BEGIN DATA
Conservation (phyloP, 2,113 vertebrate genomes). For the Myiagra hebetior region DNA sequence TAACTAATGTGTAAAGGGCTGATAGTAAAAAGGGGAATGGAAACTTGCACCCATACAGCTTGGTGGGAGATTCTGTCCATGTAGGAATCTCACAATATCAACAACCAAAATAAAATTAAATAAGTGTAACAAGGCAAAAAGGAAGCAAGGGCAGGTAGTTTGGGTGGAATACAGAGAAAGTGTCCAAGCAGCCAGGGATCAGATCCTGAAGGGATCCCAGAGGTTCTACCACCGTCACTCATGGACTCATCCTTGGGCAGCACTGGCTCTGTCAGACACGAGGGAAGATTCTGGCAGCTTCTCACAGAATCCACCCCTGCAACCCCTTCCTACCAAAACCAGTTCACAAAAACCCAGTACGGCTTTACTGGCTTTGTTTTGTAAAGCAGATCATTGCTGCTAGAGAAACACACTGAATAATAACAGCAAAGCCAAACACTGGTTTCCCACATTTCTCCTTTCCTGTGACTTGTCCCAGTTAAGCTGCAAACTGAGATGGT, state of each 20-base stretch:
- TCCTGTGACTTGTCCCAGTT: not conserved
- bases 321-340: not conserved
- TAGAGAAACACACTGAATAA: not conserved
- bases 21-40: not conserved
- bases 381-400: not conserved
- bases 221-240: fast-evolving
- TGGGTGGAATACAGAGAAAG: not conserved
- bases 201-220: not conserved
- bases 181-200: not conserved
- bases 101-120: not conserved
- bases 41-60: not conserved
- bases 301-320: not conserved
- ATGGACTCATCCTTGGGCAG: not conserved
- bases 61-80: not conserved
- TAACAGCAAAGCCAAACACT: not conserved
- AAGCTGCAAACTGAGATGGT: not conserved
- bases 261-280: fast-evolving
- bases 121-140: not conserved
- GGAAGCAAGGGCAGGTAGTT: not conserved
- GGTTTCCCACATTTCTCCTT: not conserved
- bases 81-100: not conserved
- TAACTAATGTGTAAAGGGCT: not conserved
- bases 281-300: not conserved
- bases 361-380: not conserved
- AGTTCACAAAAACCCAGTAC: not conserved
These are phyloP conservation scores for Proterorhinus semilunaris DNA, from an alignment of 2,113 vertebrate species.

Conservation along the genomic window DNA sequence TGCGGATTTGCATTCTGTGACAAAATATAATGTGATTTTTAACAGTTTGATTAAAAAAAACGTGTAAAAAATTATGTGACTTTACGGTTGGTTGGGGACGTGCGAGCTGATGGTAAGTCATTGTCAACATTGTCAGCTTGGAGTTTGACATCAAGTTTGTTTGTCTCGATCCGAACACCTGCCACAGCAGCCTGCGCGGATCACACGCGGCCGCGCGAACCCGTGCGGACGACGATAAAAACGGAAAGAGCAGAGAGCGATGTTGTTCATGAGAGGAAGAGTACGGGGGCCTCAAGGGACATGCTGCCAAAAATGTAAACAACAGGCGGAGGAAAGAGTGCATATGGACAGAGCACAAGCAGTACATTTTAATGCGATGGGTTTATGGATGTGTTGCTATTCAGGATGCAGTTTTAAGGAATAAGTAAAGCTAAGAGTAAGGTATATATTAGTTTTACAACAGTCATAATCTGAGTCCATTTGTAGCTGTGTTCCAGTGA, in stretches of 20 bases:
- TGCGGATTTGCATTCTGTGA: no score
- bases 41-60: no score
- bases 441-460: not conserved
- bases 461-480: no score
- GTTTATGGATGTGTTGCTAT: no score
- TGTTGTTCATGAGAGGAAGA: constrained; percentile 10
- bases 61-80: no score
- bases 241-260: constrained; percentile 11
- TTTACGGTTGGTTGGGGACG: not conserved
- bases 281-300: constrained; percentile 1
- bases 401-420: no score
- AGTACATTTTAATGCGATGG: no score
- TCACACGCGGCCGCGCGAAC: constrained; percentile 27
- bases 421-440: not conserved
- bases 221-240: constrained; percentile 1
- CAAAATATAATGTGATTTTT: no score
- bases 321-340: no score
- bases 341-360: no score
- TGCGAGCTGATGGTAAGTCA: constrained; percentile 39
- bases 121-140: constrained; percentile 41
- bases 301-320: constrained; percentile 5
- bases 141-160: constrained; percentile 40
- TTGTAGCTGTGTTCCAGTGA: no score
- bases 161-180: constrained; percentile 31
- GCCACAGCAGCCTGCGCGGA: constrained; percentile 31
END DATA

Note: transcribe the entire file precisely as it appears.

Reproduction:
Conservation (phyloP, 2,113 vertebrate genomes). For the Myiagra hebetior region DNA sequence TAACTAATGTGTAAAGGGCTGATAGTAAAAAGGGGAATGGAAACTTGCACCCATACAGCTTGGTGGGAGATTCTGTCCATGTAGGAATCTCACAATATCAACAACCAAAATAAAATTAAATAAGTGTAACAAGGCAAAAAGGAAGCAAGGGCAGGTAGTTTGGGTGGAATACAGAGAAAGTGTCCAAGCAGCCAGGGATCAGATCCTGAAGGGATCCCAGAGGTTCTACCACCGTCACTCATGGACTCATCCTTGGGCAGCACTGGCTCTGTCAGACACGAGGGAAGATTCTGGCAGCTTCTCACAGAATCCACCCCTGCAACCCCTTCCTACCAAAACCAGTTCACAAAAACCCAGTACGGCTTTACTGGCTTTGTTTTGTAAAGCAGATCATTGCTGCTAGAGAAACACACTGAATAATAACAGCAAAGCCAAACACTGGTTTCCCACATTTCTCCTTTCCTGTGACTTGTCCCAGTTAAGCTGCAAACTGAGATGGT, state of each 20-base stretch:
- TCCTGTGACTTGTCCCAGTT: not conserved
- bases 321-340: not conserved
- TAGAGAAACACACTGAATAA: not conserved
- bases 21-40: not conserved
- bases 381-400: not conserved
- bases 221-240: fast-evolving
- TGGGTGGAATACAGAGAAAG: not conserved
- bases 201-220: not conserved
- bases 181-200: not conserved
- bases 101-120: not conserved
- bases 41-60: not conserved
- bases 301-320: not conserved
- ATGGACTCATCCTTGGGCAG: not conserved
- bases 61-80: not conserved
- TAACAGCAAAGCCAAACACT: not conserved
- AAGCTGCAAACTGAGATGGT: not conserved
- bases 261-280: fast-evolving
- bases 121-140: not conserved
- GGAAGCAAGGGCAGGTAGTT: not conserved
- GGTTTCCCACATTTCTCCTT: not conserved
- bases 81-100: not conserved
- TAACTAATGTGTAAAGGGCT: not conserved
- bases 281-300: not conserved
- bases 361-380: not conserved
- AGTTCACAAAAACCCAGTAC: not conserved
These are phyloP conservation scores for Proterorhinus semilunaris DNA, from an alignment of 2,113 vertebrate species.

Conservation along the genomic window DNA sequence TGCGGATTTGCATTCTGTGACAAAATATAATGTGATTTTTAACAGTTTGATTAAAAAAAACGTGTAAAAAATTATGTGACTTTACGGTTGGTTGGGGACGTGCGAGCTGATGGTAAGTCATTGTCAACATTGTCAGCTTGGAGTTTGACATCAAGTTTGTTTGTCTCGATCCGAACACCTGCCACAGCAGCCTGCGCGGATCACACGCGGCCGCGCGAACCCGTGCGGACGACGATAAAAACGGAAAGAGCAGAGAGCGATGTTGTTCATGAGAGGAAGAGTACGGGGGCCTCAAGGGACATGCTGCCAAAAATGTAAACAACAGGCGGAGGAAAGAGTGCATATGGACAGAGCACAAGCAGTACATTTTAATGCGATGGGTTTATGGATGTGTTGCTATTCAGGATGCAGTTTTAAGGAATAAGTAAAGCTAAGAGTAAGGTATATATTAGTTTTACAACAGTCATAATCTGAGTCCATTTGTAGCTGTGTTCCAGTGA, in stretches of 20 bases:
- TGCGGATTTGCATTCTGTGA: no score
- bases 41-60: no score
- bases 441-460: not conserved
- bases 461-480: no score
- GTTTATGGATGTGTTGCTAT: no score
- TGTTGTTCATGAGAGGAAGA: constrained; percentile 10
- bases 61-80: no score
- bases 241-260: constrained; percentile 11
- TTTACGGTTGGTTGGGGACG: not conserved
- bases 281-300: constrained; percentile 1
- bases 401-420: no score
- AGTACATTTTAATGCGATGG: no score
- TCACACGCGGCCGCGCGAAC: constrained; percentile 27
- bases 421-440: not conserved
- bases 221-240: constrained; percentile 1
- CAAAATATAATGTGATTTTT: no score
- bases 321-340: no score
- bases 341-360: no score
- TGCGAGCTGATGGTAAGTCA: constrained; percentile 39
- bases 121-140: constrained; percentile 41
- bases 301-320: constrained; percentile 5
- bases 141-160: constrained; percentile 40
- TTGTAGCTGTGTTCCAGTGA: no score
- bases 161-180: constrained; percentile 31
- GCCACAGCAGCCTGCGCGGA: constrained; percentile 31